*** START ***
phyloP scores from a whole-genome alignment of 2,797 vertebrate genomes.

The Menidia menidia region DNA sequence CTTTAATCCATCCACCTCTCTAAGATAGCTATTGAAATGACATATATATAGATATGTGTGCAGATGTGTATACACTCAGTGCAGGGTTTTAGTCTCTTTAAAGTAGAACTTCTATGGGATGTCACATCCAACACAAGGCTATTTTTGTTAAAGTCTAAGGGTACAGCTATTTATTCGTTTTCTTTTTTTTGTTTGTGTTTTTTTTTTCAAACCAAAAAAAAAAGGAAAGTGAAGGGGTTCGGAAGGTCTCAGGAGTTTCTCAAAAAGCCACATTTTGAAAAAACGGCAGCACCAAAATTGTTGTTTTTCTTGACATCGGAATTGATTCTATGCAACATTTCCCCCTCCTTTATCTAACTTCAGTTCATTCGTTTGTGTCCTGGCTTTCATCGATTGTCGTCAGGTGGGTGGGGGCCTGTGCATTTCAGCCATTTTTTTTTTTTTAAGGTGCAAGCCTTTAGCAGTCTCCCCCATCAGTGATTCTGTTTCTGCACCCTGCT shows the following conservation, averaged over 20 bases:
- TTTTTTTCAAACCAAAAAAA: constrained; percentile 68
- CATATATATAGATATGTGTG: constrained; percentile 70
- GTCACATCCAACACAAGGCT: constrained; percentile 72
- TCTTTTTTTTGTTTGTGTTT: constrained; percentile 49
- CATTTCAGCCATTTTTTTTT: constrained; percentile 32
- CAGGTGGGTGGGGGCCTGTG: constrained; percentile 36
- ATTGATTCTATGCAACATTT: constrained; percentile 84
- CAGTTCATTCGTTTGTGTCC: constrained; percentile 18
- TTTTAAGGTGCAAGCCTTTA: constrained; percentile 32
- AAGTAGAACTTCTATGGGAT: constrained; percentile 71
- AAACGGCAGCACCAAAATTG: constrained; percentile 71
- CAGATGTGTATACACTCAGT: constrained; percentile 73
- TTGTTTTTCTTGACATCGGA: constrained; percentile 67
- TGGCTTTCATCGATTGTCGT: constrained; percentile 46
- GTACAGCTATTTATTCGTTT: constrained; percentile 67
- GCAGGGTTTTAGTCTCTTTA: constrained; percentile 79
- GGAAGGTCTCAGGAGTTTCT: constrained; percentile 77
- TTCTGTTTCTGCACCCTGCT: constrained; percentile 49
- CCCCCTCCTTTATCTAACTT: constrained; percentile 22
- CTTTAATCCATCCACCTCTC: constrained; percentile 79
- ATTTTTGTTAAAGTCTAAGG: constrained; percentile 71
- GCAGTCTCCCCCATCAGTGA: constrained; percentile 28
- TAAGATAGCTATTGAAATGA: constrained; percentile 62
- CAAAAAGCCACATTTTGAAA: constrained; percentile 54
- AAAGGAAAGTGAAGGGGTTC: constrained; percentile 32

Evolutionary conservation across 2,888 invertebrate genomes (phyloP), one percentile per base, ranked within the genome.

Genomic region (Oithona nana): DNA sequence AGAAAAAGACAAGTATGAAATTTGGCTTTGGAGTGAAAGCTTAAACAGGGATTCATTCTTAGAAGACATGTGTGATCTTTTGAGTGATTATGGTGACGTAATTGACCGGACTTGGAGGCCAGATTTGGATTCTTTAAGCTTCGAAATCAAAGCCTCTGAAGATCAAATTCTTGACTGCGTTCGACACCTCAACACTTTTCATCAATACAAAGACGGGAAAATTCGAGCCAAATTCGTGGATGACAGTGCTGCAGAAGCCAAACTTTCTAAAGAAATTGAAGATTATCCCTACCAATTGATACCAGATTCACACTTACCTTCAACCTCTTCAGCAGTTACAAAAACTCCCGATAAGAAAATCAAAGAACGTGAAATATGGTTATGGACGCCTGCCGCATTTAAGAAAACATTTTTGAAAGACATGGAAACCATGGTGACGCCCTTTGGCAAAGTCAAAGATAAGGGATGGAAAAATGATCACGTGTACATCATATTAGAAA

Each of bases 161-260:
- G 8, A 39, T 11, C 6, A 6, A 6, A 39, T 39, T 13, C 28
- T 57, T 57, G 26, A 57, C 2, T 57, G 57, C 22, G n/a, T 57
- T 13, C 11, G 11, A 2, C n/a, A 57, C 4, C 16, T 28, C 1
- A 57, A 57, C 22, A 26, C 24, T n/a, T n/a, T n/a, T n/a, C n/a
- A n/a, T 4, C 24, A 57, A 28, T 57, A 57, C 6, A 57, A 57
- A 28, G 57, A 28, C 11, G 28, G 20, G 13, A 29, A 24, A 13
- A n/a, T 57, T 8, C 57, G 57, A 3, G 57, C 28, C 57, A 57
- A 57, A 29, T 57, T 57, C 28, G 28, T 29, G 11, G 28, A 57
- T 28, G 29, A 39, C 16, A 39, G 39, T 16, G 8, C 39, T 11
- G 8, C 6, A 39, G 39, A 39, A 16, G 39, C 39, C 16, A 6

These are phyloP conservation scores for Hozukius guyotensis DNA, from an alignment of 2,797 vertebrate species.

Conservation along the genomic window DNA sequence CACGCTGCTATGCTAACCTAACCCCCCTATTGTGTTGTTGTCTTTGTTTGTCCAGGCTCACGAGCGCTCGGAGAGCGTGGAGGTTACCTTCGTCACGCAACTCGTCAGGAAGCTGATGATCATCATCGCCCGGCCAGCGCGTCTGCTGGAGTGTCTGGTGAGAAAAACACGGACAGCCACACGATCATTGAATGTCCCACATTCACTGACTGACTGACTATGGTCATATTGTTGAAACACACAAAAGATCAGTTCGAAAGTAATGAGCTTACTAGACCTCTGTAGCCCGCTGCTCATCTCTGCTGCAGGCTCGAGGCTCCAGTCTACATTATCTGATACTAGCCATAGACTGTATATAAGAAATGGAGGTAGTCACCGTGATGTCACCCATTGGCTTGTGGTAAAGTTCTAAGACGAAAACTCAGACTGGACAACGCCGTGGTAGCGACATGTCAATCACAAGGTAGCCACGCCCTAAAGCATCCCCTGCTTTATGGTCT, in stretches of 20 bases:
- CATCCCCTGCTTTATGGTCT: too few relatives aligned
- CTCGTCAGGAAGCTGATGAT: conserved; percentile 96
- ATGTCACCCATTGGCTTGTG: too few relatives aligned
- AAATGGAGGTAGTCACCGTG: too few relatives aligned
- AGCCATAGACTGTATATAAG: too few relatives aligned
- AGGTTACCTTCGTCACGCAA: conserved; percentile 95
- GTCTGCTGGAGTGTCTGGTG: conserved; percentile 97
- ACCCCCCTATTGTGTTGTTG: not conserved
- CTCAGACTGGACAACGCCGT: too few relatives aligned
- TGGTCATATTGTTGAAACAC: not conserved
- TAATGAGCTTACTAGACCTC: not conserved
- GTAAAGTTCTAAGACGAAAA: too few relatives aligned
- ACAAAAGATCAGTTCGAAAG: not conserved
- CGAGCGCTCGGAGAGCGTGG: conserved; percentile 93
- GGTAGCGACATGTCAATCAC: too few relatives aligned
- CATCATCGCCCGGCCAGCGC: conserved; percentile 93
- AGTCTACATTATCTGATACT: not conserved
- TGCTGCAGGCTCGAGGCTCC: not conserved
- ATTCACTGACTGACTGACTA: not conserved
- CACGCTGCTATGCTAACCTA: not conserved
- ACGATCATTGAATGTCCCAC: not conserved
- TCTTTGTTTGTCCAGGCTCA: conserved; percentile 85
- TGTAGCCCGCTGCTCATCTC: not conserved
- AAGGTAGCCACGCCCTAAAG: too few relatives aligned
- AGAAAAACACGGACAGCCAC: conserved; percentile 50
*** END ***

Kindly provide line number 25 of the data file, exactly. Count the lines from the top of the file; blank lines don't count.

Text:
- TAAGATAGCTATTGAAATGA: constrained; percentile 62